I updated one section of my “Hamacon Analog Gaming Bible” after every event: a list of people who had run something or otherwise provided content to the event. (This is the primary reason I’m writing a blog series instead of just making that document public in Google Docs.)
I am not a people person. I can handle all manner of technical details (like scheduling, teaching games, planning procedures, etc.) but as soon as I have to send an email or make a phone call I get antsy. Rest assured, I didn’t keep this contact list so I could send out an email blast as soon as I started planning.
The main purpose of your contacts list is to remember key details. Who are they? What did they do? How do you successfully get in touch with them?
The latter is extremely important. One year, I thought I’d contacted someone to run a particular game at the con, but I never got a response so I didn’t put anything on the schedule. He showed up at the convention expecting to run something. Turns out, he wasn’t the only one checking his business email (where I’d first contacted him) so he was likely to miss new messages. Facebook Messenger ended up being the best option, and I wrote that down so I didn’t forget next year.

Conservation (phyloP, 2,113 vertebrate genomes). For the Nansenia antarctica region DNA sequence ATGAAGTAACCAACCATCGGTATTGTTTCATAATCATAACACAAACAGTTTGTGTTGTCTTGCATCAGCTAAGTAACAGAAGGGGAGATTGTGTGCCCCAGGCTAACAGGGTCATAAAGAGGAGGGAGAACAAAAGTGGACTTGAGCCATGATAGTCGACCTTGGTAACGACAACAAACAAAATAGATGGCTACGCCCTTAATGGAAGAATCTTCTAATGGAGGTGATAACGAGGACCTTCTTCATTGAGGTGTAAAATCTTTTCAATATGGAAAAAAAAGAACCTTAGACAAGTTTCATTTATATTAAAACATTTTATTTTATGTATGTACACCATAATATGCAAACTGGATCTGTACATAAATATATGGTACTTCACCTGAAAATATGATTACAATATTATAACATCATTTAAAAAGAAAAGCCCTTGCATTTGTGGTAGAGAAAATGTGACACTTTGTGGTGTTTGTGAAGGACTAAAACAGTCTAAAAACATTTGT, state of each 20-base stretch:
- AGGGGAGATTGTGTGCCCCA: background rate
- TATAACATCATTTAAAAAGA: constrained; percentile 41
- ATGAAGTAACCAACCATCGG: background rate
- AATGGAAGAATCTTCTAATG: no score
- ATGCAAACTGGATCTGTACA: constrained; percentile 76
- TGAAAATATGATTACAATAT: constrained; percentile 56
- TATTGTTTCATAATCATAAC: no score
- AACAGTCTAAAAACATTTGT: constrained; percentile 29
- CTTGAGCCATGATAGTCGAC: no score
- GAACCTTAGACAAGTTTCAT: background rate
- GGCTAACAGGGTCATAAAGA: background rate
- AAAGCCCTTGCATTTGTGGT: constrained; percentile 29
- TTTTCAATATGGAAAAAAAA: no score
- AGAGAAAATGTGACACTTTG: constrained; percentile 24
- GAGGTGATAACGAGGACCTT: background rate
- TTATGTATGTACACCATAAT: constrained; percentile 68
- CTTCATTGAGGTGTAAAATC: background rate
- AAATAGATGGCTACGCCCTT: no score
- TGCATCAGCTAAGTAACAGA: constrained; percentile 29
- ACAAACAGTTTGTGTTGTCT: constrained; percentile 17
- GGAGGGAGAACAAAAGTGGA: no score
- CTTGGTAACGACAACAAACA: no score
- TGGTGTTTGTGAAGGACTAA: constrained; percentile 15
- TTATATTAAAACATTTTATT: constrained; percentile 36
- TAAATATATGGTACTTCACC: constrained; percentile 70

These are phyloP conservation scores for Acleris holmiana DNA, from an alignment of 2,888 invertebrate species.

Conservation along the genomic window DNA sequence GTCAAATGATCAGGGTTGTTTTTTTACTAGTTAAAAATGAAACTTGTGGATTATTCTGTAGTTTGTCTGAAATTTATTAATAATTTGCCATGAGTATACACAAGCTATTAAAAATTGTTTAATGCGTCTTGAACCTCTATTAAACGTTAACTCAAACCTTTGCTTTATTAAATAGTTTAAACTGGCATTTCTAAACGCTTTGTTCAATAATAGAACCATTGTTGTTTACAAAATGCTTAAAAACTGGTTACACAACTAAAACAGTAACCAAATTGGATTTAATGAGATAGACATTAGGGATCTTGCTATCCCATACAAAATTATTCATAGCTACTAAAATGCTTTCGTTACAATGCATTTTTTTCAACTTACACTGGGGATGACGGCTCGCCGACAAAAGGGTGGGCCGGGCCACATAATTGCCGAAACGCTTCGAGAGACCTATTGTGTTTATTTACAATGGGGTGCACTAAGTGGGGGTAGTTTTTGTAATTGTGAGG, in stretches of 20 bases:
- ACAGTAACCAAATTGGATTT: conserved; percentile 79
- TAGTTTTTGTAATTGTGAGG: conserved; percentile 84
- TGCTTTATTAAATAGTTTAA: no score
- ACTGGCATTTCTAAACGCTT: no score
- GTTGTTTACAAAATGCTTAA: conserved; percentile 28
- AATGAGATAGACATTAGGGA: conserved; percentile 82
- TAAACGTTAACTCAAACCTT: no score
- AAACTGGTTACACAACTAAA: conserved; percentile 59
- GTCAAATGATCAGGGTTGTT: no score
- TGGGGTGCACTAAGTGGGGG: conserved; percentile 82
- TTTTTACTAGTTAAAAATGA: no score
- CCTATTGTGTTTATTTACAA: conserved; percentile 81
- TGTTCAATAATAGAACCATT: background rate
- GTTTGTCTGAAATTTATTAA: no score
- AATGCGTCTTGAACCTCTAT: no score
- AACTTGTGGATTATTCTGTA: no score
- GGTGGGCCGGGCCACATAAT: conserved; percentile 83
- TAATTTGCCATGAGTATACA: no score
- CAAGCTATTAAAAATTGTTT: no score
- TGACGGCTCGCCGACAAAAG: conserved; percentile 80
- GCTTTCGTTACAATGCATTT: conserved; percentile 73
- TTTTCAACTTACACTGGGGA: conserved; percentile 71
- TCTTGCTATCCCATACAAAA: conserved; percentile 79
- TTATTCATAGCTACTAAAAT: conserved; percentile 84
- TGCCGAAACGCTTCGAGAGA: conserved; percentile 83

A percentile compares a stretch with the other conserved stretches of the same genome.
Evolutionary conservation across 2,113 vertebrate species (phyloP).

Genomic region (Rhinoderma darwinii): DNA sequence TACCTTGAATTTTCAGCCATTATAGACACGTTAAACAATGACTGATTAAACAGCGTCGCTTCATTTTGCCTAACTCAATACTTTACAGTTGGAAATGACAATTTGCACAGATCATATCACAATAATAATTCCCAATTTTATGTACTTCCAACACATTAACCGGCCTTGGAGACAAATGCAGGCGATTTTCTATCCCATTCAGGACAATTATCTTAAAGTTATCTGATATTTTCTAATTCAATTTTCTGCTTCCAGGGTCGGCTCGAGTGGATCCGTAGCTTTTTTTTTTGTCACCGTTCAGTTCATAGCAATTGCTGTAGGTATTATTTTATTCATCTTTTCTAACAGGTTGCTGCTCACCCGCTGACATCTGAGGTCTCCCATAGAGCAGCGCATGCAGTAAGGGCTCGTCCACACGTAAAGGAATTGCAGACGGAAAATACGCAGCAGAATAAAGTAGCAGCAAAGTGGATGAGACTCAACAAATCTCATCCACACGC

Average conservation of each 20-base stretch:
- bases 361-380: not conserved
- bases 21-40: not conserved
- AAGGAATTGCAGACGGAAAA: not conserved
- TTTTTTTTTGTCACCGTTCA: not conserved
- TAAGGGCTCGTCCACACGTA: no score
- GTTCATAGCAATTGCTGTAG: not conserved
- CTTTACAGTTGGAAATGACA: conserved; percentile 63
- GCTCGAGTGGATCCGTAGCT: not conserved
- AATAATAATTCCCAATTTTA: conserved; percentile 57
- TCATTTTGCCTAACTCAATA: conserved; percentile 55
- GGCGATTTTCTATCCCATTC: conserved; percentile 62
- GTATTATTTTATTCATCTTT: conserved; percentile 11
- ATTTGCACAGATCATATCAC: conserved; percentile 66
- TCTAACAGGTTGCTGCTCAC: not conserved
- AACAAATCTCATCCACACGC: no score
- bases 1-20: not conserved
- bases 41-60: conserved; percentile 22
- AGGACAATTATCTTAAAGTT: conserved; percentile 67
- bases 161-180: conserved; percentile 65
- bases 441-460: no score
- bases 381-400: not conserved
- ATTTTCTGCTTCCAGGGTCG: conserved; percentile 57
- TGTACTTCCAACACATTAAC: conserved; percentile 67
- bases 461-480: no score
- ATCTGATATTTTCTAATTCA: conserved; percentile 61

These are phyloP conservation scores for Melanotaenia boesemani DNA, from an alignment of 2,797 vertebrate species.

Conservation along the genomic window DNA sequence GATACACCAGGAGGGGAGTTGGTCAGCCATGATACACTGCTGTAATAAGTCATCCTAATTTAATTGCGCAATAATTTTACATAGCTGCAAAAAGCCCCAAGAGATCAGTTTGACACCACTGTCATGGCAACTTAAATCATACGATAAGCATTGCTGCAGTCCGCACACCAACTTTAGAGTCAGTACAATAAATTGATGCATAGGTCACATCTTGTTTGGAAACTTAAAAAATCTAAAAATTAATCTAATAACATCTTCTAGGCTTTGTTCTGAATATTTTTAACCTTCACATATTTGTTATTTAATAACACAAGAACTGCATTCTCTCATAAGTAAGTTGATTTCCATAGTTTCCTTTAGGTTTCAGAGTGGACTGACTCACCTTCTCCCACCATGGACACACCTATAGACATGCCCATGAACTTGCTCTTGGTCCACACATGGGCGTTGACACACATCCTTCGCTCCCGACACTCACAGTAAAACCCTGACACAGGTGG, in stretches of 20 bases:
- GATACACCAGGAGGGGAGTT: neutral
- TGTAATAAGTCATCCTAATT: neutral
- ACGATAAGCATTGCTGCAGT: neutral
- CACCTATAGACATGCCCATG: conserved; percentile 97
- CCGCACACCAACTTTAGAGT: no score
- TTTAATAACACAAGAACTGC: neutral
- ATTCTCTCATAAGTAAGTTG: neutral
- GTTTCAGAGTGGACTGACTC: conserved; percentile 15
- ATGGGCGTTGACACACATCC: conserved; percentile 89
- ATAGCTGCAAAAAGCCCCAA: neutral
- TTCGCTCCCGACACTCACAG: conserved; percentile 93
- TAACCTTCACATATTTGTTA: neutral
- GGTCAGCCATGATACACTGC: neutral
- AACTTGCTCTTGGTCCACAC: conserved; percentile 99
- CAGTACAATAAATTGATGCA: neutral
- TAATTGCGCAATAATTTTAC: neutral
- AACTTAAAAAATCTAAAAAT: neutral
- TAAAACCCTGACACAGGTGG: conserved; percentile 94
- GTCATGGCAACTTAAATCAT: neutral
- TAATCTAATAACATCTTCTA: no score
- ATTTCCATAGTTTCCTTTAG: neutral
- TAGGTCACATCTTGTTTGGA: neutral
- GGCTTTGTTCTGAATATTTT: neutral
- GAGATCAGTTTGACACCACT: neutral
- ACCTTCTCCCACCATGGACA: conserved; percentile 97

Here’s the information I keep:
- Both their name and their brand. Their online brand or their store is more important, but you’ll also want to remember who specifically you talked to.
- Methods of contact. Typically this is their email address or other online profile. If there’s a method that doesn’t get checked often (as in my story above), write that down too.
- A description of what they did each year. If you’re working with multiple people at each con, it’s easy to get this mixed up from year to year. But it’s also important to remember what they didn’t do (e.g., they were interested in promoting their group but backed out due to scheduling conflicts) or what was an issue last time (e.g., they planned to sell something, but I wasn’t aware and didn’t send them through the proper channels).